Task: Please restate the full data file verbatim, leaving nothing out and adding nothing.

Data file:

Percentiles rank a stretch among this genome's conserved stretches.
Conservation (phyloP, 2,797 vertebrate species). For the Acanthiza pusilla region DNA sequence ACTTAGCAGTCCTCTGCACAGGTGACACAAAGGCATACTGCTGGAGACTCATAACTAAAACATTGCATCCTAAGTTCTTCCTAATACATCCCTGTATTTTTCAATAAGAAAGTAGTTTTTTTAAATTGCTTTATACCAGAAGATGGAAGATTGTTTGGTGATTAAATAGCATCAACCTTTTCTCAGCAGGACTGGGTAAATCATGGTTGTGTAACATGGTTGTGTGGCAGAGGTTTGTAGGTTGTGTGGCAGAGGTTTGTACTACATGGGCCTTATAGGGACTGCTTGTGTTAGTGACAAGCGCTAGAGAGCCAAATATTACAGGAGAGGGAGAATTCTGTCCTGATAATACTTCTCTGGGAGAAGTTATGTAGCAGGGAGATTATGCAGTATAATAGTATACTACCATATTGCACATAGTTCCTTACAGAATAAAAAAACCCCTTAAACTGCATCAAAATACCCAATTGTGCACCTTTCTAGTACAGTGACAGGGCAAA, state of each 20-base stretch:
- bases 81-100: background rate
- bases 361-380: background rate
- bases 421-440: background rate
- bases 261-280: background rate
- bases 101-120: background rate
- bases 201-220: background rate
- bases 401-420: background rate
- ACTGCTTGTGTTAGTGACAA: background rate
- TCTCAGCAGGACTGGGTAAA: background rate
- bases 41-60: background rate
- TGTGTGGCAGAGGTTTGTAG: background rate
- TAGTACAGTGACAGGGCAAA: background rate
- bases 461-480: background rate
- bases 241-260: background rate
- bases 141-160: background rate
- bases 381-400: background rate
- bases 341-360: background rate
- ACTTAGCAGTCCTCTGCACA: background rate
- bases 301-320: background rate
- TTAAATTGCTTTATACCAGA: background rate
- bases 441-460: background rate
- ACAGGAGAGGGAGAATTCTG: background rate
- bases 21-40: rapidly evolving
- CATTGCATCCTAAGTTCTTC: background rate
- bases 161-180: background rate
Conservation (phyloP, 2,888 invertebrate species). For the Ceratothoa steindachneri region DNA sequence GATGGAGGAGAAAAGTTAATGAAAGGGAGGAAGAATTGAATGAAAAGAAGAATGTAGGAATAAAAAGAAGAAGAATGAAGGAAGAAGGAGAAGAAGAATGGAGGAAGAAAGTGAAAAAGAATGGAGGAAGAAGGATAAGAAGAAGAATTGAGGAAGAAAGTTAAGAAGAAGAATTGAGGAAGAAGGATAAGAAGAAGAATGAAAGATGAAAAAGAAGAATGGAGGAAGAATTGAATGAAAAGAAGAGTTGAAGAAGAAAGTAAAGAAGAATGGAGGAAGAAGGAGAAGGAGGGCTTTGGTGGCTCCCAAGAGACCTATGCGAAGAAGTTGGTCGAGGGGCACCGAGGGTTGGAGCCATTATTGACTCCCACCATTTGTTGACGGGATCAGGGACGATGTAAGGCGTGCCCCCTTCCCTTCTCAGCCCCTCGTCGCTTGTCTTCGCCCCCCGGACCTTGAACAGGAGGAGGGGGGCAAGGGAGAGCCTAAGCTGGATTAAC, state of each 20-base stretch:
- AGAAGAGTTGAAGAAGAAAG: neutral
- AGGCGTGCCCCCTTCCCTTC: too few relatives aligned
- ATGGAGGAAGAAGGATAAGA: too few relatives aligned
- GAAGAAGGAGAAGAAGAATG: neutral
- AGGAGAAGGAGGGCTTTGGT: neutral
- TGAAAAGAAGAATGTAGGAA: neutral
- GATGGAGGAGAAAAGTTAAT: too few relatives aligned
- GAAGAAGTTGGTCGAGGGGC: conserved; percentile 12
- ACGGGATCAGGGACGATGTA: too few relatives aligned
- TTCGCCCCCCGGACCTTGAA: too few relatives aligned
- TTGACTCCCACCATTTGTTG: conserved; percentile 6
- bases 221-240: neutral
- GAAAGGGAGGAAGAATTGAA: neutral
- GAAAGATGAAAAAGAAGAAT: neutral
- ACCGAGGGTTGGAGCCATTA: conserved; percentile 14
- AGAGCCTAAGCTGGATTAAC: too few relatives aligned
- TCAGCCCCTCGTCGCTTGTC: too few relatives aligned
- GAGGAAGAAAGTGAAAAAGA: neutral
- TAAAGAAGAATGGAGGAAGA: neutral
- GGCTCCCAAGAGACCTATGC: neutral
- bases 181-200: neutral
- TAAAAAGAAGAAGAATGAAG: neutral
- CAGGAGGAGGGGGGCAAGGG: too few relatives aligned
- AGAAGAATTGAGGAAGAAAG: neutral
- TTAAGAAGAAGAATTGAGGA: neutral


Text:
Percentiles rank a stretch among this genome's conserved stretches.
Conservation (phyloP, 2,797 vertebrate species). For the Acanthiza pusilla region DNA sequence ACTTAGCAGTCCTCTGCACAGGTGACACAAAGGCATACTGCTGGAGACTCATAACTAAAACATTGCATCCTAAGTTCTTCCTAATACATCCCTGTATTTTTCAATAAGAAAGTAGTTTTTTTAAATTGCTTTATACCAGAAGATGGAAGATTGTTTGGTGATTAAATAGCATCAACCTTTTCTCAGCAGGACTGGGTAAATCATGGTTGTGTAACATGGTTGTGTGGCAGAGGTTTGTAGGTTGTGTGGCAGAGGTTTGTACTACATGGGCCTTATAGGGACTGCTTGTGTTAGTGACAAGCGCTAGAGAGCCAAATATTACAGGAGAGGGAGAATTCTGTCCTGATAATACTTCTCTGGGAGAAGTTATGTAGCAGGGAGATTATGCAGTATAATAGTATACTACCATATTGCACATAGTTCCTTACAGAATAAAAAAACCCCTTAAACTGCATCAAAATACCCAATTGTGCACCTTTCTAGTACAGTGACAGGGCAAA, state of each 20-base stretch:
- bases 81-100: background rate
- bases 361-380: background rate
- bases 421-440: background rate
- bases 261-280: background rate
- bases 101-120: background rate
- bases 201-220: background rate
- bases 401-420: background rate
- ACTGCTTGTGTTAGTGACAA: background rate
- TCTCAGCAGGACTGGGTAAA: background rate
- bases 41-60: background rate
- TGTGTGGCAGAGGTTTGTAG: background rate
- TAGTACAGTGACAGGGCAAA: background rate
- bases 461-480: background rate
- bases 241-260: background rate
- bases 141-160: background rate
- bases 381-400: background rate
- bases 341-360: background rate
- ACTTAGCAGTCCTCTGCACA: background rate
- bases 301-320: background rate
- TTAAATTGCTTTATACCAGA: background rate
- bases 441-460: background rate
- ACAGGAGAGGGAGAATTCTG: background rate
- bases 21-40: rapidly evolving
- CATTGCATCCTAAGTTCTTC: background rate
- bases 161-180: background rate
Conservation (phyloP, 2,888 invertebrate species). For the Ceratothoa steindachneri region DNA sequence GATGGAGGAGAAAAGTTAATGAAAGGGAGGAAGAATTGAATGAAAAGAAGAATGTAGGAATAAAAAGAAGAAGAATGAAGGAAGAAGGAGAAGAAGAATGGAGGAAGAAAGTGAAAAAGAATGGAGGAAGAAGGATAAGAAGAAGAATTGAGGAAGAAAGTTAAGAAGAAGAATTGAGGAAGAAGGATAAGAAGAAGAATGAAAGATGAAAAAGAAGAATGGAGGAAGAATTGAATGAAAAGAAGAGTTGAAGAAGAAAGTAAAGAAGAATGGAGGAAGAAGGAGAAGGAGGGCTTTGGTGGCTCCCAAGAGACCTATGCGAAGAAGTTGGTCGAGGGGCACCGAGGGTTGGAGCCATTATTGACTCCCACCATTTGTTGACGGGATCAGGGACGATGTAAGGCGTGCCCCCTTCCCTTCTCAGCCCCTCGTCGCTTGTCTTCGCCCCCCGGACCTTGAACAGGAGGAGGGGGGCAAGGGAGAGCCTAAGCTGGATTAAC, state of each 20-base stretch:
- AGAAGAGTTGAAGAAGAAAG: neutral
- AGGCGTGCCCCCTTCCCTTC: too few relatives aligned
- ATGGAGGAAGAAGGATAAGA: too few relatives aligned
- GAAGAAGGAGAAGAAGAATG: neutral
- AGGAGAAGGAGGGCTTTGGT: neutral
- TGAAAAGAAGAATGTAGGAA: neutral
- GATGGAGGAGAAAAGTTAAT: too few relatives aligned
- GAAGAAGTTGGTCGAGGGGC: conserved; percentile 12
- ACGGGATCAGGGACGATGTA: too few relatives aligned
- TTCGCCCCCCGGACCTTGAA: too few relatives aligned
- TTGACTCCCACCATTTGTTG: conserved; percentile 6
- bases 221-240: neutral
- GAAAGGGAGGAAGAATTGAA: neutral
- GAAAGATGAAAAAGAAGAAT: neutral
- ACCGAGGGTTGGAGCCATTA: conserved; percentile 14
- AGAGCCTAAGCTGGATTAAC: too few relatives aligned
- TCAGCCCCTCGTCGCTTGTC: too few relatives aligned
- GAGGAAGAAAGTGAAAAAGA: neutral
- TAAAGAAGAATGGAGGAAGA: neutral
- GGCTCCCAAGAGACCTATGC: neutral
- bases 181-200: neutral
- TAAAAAGAAGAAGAATGAAG: neutral
- CAGGAGGAGGGGGGCAAGGG: too few relatives aligned
- AGAAGAATTGAGGAAGAAAG: neutral
- TTAAGAAGAAGAATTGAGGA: neutral